World

Trump’s slur against African countries causes outrage

By Peter Fabricius 12 January 2018

US President Donald Trump has stirred up a global shitstorm, pardon the expression, by reportedly dismissing all African countries and Haiti as “shithole countries.” By PETER FABRICIUS.

Donald Trump’s alleged complaint to US legislators of both parties that the US was accepting immigrants from “shithole” countries in Africa and Haiti, rather than Norway for example, has caused global offence.

Botswana, probably America’s closest friend on the continent, summoned the US ambassador to Gaborone to express its displeasure at the “highly irresponsible, reprehensible and racist” alleged remark, which legislators leaked to US papers.

Several other African governments as well as that of Haiti took similar action. The UN Human Rights Commissioner also condemned the remark. 

“These are shocking and shameful comments from the President of the United States,” said Rupert Colville, a spokesperson for the Human Rights Commissioner. “I’m sorry, but there’s no other word one can use but racist,” he was quoted by CNN as saying at a press conference in Geneva.

ANC deputy secretary general Jessie Duarte told ENCA news that while developing countries did have difficulties, the US also “had millions of people out of work or without healthcare.

Ours is not a  shithole country, neither is Haiti or any other country in distress,” she said, calling Trump’s remarks “extremely offensive.” 

However the South African government refrained from commenting. Nelson Kgwete, spokesperson for the Department of International Relations said: “We won’t react to ‘sources’. The alleged statement is attributed to ‘sources’ and is being denied.”

Patrick Gaspard, the former US ambassador to South Africa – and the son of Haitian immigrants to the US –  tweeted: “So apparently he doesn’t need Steve Bannon to curate his racism.” Bannon was Trump’s far-right adviser until he fired him last year.

Gaspard tweeted a statement attributed to Haiti’s ambassador to the US Paul Altidor, “vehemently” condemning the remark which he said was based on stereotypes.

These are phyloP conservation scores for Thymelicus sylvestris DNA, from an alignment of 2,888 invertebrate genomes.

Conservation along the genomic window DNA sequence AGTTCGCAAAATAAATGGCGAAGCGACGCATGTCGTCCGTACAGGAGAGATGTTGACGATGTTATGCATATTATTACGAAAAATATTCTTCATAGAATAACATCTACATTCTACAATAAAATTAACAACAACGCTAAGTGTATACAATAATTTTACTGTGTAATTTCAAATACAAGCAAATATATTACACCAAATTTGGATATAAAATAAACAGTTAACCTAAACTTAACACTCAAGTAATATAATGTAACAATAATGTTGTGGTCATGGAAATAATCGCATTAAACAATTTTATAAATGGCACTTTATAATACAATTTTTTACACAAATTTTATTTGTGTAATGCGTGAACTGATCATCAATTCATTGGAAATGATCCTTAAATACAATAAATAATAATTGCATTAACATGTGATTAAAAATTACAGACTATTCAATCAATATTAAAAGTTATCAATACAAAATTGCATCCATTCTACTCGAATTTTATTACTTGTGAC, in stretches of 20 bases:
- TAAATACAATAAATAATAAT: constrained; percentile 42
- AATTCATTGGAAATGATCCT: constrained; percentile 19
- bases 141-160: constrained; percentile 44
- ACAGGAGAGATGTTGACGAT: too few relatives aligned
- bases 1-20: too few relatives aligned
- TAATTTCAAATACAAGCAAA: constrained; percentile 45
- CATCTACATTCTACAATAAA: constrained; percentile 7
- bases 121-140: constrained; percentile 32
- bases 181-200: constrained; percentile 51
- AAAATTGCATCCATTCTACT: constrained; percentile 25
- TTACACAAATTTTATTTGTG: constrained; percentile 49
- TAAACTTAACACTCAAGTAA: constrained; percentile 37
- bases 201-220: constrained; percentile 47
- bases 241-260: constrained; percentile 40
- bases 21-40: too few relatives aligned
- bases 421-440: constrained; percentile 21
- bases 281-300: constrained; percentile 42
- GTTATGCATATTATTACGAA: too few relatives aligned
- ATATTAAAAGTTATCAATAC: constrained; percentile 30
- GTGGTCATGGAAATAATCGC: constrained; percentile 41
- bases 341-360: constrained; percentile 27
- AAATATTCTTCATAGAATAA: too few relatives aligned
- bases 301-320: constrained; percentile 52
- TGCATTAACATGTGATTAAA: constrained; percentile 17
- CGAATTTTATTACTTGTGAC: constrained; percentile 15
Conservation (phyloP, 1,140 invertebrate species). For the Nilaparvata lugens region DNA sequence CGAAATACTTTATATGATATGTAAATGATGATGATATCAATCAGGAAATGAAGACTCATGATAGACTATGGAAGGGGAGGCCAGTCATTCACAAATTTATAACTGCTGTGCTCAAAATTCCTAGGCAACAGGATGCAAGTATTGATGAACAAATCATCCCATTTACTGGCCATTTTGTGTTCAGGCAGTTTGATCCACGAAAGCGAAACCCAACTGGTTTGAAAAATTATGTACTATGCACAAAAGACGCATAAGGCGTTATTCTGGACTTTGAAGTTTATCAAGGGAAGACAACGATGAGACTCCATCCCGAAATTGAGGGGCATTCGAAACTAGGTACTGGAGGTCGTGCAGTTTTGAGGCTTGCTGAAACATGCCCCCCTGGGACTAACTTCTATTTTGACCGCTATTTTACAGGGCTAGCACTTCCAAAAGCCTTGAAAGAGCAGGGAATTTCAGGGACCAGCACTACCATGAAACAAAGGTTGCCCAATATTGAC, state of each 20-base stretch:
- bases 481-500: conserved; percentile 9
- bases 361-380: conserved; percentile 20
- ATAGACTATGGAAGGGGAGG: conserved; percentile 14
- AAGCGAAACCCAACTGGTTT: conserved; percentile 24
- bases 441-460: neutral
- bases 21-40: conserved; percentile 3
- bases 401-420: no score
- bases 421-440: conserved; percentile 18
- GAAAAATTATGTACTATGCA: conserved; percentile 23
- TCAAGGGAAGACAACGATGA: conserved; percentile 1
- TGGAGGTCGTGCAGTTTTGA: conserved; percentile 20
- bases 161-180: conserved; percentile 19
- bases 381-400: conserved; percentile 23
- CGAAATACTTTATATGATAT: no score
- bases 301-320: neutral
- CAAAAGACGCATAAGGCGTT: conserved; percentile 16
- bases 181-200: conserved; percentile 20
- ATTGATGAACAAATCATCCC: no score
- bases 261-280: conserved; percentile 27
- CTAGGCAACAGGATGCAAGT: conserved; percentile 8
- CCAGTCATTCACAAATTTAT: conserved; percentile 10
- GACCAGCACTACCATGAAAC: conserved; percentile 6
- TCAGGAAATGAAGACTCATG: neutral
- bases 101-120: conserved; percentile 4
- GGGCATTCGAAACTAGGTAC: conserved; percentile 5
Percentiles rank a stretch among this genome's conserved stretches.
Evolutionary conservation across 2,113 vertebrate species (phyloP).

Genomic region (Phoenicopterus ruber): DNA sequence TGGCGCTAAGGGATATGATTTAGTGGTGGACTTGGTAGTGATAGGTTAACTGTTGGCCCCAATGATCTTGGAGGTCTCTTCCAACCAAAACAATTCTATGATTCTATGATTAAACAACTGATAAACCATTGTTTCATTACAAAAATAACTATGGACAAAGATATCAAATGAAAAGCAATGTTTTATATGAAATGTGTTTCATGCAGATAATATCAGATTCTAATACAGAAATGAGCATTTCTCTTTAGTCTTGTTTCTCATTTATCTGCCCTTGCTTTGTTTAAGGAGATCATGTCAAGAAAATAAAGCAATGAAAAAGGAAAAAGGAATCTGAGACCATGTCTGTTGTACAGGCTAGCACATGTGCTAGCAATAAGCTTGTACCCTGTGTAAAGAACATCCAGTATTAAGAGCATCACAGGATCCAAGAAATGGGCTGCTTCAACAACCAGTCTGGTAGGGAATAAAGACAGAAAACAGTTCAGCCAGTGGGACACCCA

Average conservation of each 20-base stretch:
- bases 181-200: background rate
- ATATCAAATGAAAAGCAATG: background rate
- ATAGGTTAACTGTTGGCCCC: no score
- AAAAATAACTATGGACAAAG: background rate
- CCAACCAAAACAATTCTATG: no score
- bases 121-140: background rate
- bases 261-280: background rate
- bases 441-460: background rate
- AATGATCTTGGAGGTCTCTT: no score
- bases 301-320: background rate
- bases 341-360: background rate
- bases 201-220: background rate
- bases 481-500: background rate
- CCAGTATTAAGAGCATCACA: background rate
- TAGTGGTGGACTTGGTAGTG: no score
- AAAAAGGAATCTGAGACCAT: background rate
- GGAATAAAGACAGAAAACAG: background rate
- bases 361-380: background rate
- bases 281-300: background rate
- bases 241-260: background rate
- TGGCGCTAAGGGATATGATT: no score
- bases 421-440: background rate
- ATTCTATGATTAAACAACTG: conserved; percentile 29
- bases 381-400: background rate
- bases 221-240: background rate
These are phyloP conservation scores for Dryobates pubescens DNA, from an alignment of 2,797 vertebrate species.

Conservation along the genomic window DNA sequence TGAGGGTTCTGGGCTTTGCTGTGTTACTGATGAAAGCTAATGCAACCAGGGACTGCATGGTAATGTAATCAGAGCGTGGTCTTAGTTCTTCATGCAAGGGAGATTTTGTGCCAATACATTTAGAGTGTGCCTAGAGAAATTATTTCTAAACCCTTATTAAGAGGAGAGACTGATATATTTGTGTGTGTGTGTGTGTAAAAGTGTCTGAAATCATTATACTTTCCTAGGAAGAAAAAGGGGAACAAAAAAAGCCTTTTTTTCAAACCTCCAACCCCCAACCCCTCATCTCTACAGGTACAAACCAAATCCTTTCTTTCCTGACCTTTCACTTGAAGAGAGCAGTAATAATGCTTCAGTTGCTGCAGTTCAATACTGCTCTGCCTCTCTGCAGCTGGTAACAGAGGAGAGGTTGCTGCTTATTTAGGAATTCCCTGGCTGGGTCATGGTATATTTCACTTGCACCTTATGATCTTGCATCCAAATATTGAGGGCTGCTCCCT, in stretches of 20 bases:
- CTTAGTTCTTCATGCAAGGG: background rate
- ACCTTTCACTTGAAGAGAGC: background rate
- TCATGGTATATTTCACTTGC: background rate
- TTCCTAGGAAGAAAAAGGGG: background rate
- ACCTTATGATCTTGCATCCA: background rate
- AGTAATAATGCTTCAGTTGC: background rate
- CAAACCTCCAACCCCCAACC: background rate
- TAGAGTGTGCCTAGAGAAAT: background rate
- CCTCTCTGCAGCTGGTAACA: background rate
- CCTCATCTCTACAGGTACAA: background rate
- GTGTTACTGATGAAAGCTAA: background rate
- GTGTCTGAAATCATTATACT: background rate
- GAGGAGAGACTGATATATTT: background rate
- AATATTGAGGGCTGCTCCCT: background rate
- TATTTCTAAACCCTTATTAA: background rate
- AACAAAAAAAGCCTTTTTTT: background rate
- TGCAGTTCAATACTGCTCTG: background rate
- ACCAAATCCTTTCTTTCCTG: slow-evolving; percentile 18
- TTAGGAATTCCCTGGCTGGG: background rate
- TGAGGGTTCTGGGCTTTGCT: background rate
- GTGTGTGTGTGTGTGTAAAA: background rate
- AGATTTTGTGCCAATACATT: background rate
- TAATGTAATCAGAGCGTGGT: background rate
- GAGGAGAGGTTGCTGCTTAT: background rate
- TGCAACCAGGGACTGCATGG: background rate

Gaspard also tweeted  a photograph of America’s Statue of Liberty, the giant symbol of its open embrace of immigrants for over a century.  At its feet are inscribed the words:

Give me your tired, your poor, Your huddled masses yearning to breathe free, The wretched refuse of your teeming shore. Send these, the homeless, tempest-tossed to me, I lift my lamp beside the golden door! “

This charitable invitation to the “wretched” and “homeless” of the earth contrasts strongly with Trump’s proposed new immigration policy, which he was discussing with legislators when he made the alleged “shithole” remark. His proposal is that US rather admit those who already have the means, rather than those who only have the potential.

Gaspard  retweeted a remark from one Frank Luntz that “43% of immigrants from ‘shithole’ African countries have a bachelor’s degree or higher compared to 33% of the overall American population.’”

He also tweeted that Trump had complained in a recent speech on immigration reform that the US had admitted 59 million immigrants since 1965 because “racism was the central pillar of US immigration policy until 1965.”

Until then immigrants from northern Europe had been favoured. In 1965 the Hart-Celler Act opened immigration to other countries, Gaspard wrote. 

Many hours after the first reports of his alleged remarks were published, Trump denied having made them, tweeting that his language at the meeting with legislators had been “tough, but this was not the language used”.

Gaspard shot back that “’tough’ is the new euphemism for racist”. 

US embassies around the world scampered to try to mend bridges with allies. Cindy Harvey, spokesperson for the US embassy in Pretoria, said: “The United States deeply respects the people of Africa and values its partnerships with them.  

There has been no change in the United States’ dedication to our  partners and friends across the Continent.  

We remain committed to working together with Africans to realise the promise of a more peaceful, more productive, more prosperous 21st century Africa.  

We will continue to move forward together with Africa, focusing on our goals and the shared accomplishments that truly reflect the strong bilateral ties shared by the United States and Africa.”

Our partnership with Africa and our commitment to its continued growth and success is unwavering.  

Our progress forward will not by diverted by anything contrary to those goals.”

In its statement condemning Trump’s remarks, the Botswana government politely enquired “if Botswana is regarded as a ‘shithole’ country given that there are Botswana nationals residing in the US and also that some Batswana may wish to visit the US. 

The Government of Botswana is wondering why President Trump must use this descriptor and derogatory word, when talking about countries with whom the US had had cordial and mutually beneficial bilateral relations for so many years.”

It called on the Southern African Development Community, the African Union and all other progressive nations to strongly condemn Trump’s remarks.  DM

File Photo: US President Donald Trump delivers remarks during a prison reform roundtable in the Roosevelt Room of the White House in Washington, DC, USA, 11 January 2018. EPA-EFE/SHAWN THEW

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